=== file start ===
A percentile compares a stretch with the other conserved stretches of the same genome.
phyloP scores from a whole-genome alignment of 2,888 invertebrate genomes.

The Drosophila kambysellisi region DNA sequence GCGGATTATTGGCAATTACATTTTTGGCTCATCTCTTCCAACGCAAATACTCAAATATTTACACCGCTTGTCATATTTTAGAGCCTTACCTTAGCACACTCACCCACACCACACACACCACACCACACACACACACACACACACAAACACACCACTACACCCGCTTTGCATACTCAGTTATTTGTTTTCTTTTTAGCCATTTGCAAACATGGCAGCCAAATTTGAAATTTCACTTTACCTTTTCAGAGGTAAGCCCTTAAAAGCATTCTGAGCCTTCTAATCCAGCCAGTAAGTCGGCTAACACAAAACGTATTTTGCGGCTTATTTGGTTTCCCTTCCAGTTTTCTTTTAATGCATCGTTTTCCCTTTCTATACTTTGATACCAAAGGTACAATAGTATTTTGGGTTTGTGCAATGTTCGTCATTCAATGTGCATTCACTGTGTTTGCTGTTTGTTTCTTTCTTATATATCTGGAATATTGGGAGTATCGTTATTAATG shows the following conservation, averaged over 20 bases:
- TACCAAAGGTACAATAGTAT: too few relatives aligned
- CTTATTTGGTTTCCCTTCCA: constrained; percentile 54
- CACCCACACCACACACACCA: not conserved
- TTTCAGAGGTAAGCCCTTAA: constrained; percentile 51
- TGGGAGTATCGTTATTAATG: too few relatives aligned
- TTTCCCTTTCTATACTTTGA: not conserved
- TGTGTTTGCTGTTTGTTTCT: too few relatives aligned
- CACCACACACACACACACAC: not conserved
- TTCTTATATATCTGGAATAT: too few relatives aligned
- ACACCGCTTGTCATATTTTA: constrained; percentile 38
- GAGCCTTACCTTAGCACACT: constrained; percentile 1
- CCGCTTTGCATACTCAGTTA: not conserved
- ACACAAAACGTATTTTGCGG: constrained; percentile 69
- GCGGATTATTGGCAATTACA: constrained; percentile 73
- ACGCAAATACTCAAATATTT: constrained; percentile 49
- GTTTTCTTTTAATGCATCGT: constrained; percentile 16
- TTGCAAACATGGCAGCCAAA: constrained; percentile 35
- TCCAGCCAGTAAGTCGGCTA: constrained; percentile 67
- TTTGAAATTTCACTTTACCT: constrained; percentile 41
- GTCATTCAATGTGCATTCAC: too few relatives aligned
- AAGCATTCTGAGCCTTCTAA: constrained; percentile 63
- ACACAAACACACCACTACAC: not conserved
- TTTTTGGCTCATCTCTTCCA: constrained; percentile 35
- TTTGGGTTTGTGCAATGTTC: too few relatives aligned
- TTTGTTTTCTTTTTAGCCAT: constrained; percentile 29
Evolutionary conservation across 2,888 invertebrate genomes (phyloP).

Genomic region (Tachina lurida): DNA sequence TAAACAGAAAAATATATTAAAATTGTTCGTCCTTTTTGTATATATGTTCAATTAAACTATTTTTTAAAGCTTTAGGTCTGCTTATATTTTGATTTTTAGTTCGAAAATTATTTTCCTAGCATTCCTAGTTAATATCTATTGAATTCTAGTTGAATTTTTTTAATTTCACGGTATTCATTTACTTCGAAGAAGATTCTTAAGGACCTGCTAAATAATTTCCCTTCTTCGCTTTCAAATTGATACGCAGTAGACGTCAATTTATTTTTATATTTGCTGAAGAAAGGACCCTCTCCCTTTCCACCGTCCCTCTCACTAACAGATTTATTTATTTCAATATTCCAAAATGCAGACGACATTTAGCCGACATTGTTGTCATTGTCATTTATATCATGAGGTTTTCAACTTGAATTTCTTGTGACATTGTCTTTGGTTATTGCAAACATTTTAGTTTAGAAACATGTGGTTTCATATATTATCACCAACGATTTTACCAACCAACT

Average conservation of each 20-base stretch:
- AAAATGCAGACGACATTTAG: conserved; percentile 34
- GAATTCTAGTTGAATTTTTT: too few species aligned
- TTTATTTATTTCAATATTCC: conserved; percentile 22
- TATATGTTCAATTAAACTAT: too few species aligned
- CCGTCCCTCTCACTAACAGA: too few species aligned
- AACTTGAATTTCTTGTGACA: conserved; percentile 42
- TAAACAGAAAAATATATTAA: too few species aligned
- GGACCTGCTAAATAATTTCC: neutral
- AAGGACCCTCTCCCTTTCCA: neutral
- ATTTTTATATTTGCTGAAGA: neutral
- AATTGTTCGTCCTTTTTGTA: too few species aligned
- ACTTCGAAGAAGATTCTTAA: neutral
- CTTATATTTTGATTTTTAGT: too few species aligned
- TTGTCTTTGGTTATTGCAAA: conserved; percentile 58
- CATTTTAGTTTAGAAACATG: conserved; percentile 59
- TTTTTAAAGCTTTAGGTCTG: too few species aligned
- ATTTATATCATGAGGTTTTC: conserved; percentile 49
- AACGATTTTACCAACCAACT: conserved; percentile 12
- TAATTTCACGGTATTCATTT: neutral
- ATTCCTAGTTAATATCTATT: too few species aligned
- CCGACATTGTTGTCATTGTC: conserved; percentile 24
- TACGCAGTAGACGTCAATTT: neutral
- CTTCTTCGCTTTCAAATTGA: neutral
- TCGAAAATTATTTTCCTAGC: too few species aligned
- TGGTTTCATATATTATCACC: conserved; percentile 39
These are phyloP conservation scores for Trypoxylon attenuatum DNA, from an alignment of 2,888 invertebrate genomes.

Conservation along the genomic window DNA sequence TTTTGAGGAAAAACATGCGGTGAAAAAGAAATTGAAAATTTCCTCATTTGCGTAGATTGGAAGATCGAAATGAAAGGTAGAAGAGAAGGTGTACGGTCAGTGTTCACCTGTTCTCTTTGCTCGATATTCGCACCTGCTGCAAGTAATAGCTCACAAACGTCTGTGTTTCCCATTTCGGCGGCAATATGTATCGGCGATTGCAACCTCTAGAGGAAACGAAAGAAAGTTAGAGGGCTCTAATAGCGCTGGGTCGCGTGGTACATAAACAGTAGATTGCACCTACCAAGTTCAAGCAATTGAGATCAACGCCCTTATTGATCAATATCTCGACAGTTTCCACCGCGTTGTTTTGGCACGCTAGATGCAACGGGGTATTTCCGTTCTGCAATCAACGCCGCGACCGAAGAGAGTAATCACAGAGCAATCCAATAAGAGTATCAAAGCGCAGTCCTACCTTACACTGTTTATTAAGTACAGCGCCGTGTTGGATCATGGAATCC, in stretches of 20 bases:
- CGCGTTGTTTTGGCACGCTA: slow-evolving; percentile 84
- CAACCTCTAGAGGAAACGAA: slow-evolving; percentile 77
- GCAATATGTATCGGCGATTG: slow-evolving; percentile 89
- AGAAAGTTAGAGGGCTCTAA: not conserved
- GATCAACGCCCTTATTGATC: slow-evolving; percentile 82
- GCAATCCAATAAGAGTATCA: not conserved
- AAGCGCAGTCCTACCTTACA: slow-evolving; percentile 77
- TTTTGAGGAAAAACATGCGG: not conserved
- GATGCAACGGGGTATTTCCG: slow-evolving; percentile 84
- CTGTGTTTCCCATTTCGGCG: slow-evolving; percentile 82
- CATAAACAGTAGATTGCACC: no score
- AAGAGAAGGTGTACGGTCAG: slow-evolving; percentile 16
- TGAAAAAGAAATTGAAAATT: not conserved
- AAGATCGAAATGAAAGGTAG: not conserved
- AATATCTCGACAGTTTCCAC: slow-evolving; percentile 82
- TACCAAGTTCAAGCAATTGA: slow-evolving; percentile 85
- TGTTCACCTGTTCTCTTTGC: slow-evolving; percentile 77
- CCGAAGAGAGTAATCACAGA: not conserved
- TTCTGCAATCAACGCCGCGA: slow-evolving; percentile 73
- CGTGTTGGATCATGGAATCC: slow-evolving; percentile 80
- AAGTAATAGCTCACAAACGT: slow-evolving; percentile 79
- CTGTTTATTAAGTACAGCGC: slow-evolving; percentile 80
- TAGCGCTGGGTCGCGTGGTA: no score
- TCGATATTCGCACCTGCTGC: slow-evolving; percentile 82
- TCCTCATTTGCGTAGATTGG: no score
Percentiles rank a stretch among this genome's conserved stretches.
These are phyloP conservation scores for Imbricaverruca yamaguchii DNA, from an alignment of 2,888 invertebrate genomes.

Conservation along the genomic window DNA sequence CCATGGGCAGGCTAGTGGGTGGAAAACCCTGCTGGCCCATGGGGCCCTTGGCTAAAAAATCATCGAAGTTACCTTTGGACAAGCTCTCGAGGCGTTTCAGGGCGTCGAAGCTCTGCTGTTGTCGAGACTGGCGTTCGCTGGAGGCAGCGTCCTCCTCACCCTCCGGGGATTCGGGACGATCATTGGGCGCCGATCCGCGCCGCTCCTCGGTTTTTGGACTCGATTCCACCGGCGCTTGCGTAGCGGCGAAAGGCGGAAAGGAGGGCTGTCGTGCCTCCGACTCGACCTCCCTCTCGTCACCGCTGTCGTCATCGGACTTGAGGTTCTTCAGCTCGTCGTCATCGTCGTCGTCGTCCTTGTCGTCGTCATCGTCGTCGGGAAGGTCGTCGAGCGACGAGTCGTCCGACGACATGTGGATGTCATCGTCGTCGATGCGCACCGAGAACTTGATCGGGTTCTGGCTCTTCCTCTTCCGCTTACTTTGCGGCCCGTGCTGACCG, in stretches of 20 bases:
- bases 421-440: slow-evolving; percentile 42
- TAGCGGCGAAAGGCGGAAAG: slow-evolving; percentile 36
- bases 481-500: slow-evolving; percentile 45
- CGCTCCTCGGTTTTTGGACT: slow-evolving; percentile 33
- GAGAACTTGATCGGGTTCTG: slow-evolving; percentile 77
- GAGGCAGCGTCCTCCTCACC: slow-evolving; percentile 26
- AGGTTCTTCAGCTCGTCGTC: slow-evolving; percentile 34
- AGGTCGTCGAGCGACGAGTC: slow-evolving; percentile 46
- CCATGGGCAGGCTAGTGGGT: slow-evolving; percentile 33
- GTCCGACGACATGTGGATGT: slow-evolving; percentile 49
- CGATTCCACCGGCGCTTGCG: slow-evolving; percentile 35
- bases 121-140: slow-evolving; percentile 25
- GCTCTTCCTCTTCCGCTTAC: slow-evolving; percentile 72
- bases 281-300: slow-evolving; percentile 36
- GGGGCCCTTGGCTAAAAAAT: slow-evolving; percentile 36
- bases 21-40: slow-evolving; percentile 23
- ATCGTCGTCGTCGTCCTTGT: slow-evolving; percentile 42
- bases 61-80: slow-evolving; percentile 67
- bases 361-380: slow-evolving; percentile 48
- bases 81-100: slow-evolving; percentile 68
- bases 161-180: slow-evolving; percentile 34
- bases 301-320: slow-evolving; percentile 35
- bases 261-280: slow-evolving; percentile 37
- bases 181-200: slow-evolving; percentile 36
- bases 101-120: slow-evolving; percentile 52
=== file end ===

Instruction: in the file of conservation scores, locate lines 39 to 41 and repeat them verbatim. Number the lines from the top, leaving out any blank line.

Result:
- GGACCTGCTAAATAATTTCC: neutral
- AAGGACCCTCTCCCTTTCCA: neutral
- ATTTTTATATTTGCTGAAGA: neutral